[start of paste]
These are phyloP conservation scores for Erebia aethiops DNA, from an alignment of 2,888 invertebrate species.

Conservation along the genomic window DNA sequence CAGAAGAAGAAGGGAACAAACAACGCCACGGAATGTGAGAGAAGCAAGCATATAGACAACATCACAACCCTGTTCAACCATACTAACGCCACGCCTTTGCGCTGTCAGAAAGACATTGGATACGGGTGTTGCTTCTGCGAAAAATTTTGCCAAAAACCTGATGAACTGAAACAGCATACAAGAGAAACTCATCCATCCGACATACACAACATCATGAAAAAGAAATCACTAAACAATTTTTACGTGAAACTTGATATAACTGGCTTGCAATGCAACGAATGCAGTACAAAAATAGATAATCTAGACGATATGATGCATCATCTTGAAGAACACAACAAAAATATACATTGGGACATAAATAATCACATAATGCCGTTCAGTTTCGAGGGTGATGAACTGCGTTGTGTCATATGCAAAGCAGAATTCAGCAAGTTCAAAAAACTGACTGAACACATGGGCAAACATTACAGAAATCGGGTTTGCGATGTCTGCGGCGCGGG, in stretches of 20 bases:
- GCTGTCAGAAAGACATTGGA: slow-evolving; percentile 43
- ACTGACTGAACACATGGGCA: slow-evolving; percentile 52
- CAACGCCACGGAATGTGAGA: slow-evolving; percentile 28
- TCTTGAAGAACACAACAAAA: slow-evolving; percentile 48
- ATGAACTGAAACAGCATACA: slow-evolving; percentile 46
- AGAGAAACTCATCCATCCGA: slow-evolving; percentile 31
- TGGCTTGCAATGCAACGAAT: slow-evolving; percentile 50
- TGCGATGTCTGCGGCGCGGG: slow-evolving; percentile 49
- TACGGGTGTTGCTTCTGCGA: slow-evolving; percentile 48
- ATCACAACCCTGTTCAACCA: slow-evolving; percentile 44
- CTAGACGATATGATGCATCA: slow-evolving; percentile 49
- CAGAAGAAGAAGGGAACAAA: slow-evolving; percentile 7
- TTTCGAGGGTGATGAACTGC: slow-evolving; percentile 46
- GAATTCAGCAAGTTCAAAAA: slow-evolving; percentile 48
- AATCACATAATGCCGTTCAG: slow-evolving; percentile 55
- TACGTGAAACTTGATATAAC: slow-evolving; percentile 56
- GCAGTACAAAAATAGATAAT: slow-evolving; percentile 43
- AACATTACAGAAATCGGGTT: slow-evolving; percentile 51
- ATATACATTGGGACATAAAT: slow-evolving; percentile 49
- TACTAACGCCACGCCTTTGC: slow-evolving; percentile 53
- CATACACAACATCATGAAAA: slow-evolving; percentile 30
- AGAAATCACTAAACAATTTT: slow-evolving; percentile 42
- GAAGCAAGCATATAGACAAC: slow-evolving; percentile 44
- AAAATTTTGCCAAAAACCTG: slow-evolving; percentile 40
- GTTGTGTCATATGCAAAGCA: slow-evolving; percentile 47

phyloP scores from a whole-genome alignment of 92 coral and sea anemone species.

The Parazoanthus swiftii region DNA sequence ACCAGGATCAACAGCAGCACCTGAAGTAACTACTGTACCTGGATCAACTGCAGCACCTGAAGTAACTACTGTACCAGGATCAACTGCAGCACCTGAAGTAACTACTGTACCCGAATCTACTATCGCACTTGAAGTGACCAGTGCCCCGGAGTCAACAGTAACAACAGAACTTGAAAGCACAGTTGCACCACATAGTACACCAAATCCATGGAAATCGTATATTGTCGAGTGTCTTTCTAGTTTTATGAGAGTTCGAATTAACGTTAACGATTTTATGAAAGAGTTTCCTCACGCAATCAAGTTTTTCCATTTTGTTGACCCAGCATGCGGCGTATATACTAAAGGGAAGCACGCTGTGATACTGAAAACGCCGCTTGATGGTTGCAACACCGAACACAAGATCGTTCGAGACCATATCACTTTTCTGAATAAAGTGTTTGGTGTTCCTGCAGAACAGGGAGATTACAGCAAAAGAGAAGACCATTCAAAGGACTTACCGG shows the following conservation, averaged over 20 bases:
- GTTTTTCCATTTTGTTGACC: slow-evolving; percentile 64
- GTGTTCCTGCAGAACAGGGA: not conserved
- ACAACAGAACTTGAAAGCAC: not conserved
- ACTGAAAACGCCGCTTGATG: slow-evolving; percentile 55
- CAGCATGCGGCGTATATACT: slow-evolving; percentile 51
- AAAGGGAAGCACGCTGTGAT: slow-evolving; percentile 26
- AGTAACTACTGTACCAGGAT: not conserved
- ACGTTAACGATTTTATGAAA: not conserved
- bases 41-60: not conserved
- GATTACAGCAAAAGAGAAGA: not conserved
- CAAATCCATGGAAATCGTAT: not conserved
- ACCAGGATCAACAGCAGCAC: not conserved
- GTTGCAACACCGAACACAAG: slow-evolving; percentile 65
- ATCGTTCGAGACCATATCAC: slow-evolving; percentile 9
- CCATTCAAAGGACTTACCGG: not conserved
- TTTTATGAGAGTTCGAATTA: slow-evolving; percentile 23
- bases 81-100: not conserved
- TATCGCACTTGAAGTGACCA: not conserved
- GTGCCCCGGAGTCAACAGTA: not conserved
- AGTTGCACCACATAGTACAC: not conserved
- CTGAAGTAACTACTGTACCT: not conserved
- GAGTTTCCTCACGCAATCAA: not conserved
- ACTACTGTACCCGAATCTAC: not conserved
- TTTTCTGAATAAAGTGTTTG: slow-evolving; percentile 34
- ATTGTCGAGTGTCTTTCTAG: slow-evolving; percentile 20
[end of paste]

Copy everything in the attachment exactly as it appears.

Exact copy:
These are phyloP conservation scores for Erebia aethiops DNA, from an alignment of 2,888 invertebrate species.

Conservation along the genomic window DNA sequence CAGAAGAAGAAGGGAACAAACAACGCCACGGAATGTGAGAGAAGCAAGCATATAGACAACATCACAACCCTGTTCAACCATACTAACGCCACGCCTTTGCGCTGTCAGAAAGACATTGGATACGGGTGTTGCTTCTGCGAAAAATTTTGCCAAAAACCTGATGAACTGAAACAGCATACAAGAGAAACTCATCCATCCGACATACACAACATCATGAAAAAGAAATCACTAAACAATTTTTACGTGAAACTTGATATAACTGGCTTGCAATGCAACGAATGCAGTACAAAAATAGATAATCTAGACGATATGATGCATCATCTTGAAGAACACAACAAAAATATACATTGGGACATAAATAATCACATAATGCCGTTCAGTTTCGAGGGTGATGAACTGCGTTGTGTCATATGCAAAGCAGAATTCAGCAAGTTCAAAAAACTGACTGAACACATGGGCAAACATTACAGAAATCGGGTTTGCGATGTCTGCGGCGCGGG, in stretches of 20 bases:
- GCTGTCAGAAAGACATTGGA: slow-evolving; percentile 43
- ACTGACTGAACACATGGGCA: slow-evolving; percentile 52
- CAACGCCACGGAATGTGAGA: slow-evolving; percentile 28
- TCTTGAAGAACACAACAAAA: slow-evolving; percentile 48
- ATGAACTGAAACAGCATACA: slow-evolving; percentile 46
- AGAGAAACTCATCCATCCGA: slow-evolving; percentile 31
- TGGCTTGCAATGCAACGAAT: slow-evolving; percentile 50
- TGCGATGTCTGCGGCGCGGG: slow-evolving; percentile 49
- TACGGGTGTTGCTTCTGCGA: slow-evolving; percentile 48
- ATCACAACCCTGTTCAACCA: slow-evolving; percentile 44
- CTAGACGATATGATGCATCA: slow-evolving; percentile 49
- CAGAAGAAGAAGGGAACAAA: slow-evolving; percentile 7
- TTTCGAGGGTGATGAACTGC: slow-evolving; percentile 46
- GAATTCAGCAAGTTCAAAAA: slow-evolving; percentile 48
- AATCACATAATGCCGTTCAG: slow-evolving; percentile 55
- TACGTGAAACTTGATATAAC: slow-evolving; percentile 56
- GCAGTACAAAAATAGATAAT: slow-evolving; percentile 43
- AACATTACAGAAATCGGGTT: slow-evolving; percentile 51
- ATATACATTGGGACATAAAT: slow-evolving; percentile 49
- TACTAACGCCACGCCTTTGC: slow-evolving; percentile 53
- CATACACAACATCATGAAAA: slow-evolving; percentile 30
- AGAAATCACTAAACAATTTT: slow-evolving; percentile 42
- GAAGCAAGCATATAGACAAC: slow-evolving; percentile 44
- AAAATTTTGCCAAAAACCTG: slow-evolving; percentile 40
- GTTGTGTCATATGCAAAGCA: slow-evolving; percentile 47

phyloP scores from a whole-genome alignment of 92 coral and sea anemone species.

The Parazoanthus swiftii region DNA sequence ACCAGGATCAACAGCAGCACCTGAAGTAACTACTGTACCTGGATCAACTGCAGCACCTGAAGTAACTACTGTACCAGGATCAACTGCAGCACCTGAAGTAACTACTGTACCCGAATCTACTATCGCACTTGAAGTGACCAGTGCCCCGGAGTCAACAGTAACAACAGAACTTGAAAGCACAGTTGCACCACATAGTACACCAAATCCATGGAAATCGTATATTGTCGAGTGTCTTTCTAGTTTTATGAGAGTTCGAATTAACGTTAACGATTTTATGAAAGAGTTTCCTCACGCAATCAAGTTTTTCCATTTTGTTGACCCAGCATGCGGCGTATATACTAAAGGGAAGCACGCTGTGATACTGAAAACGCCGCTTGATGGTTGCAACACCGAACACAAGATCGTTCGAGACCATATCACTTTTCTGAATAAAGTGTTTGGTGTTCCTGCAGAACAGGGAGATTACAGCAAAAGAGAAGACCATTCAAAGGACTTACCGG shows the following conservation, averaged over 20 bases:
- GTTTTTCCATTTTGTTGACC: slow-evolving; percentile 64
- GTGTTCCTGCAGAACAGGGA: not conserved
- ACAACAGAACTTGAAAGCAC: not conserved
- ACTGAAAACGCCGCTTGATG: slow-evolving; percentile 55
- CAGCATGCGGCGTATATACT: slow-evolving; percentile 51
- AAAGGGAAGCACGCTGTGAT: slow-evolving; percentile 26
- AGTAACTACTGTACCAGGAT: not conserved
- ACGTTAACGATTTTATGAAA: not conserved
- bases 41-60: not conserved
- GATTACAGCAAAAGAGAAGA: not conserved
- CAAATCCATGGAAATCGTAT: not conserved
- ACCAGGATCAACAGCAGCAC: not conserved
- GTTGCAACACCGAACACAAG: slow-evolving; percentile 65
- ATCGTTCGAGACCATATCAC: slow-evolving; percentile 9
- CCATTCAAAGGACTTACCGG: not conserved
- TTTTATGAGAGTTCGAATTA: slow-evolving; percentile 23
- bases 81-100: not conserved
- TATCGCACTTGAAGTGACCA: not conserved
- GTGCCCCGGAGTCAACAGTA: not conserved
- AGTTGCACCACATAGTACAC: not conserved
- CTGAAGTAACTACTGTACCT: not conserved
- GAGTTTCCTCACGCAATCAA: not conserved
- ACTACTGTACCCGAATCTAC: not conserved
- TTTTCTGAATAAAGTGTTTG: slow-evolving; percentile 34
- ATTGTCGAGTGTCTTTCTAG: slow-evolving; percentile 20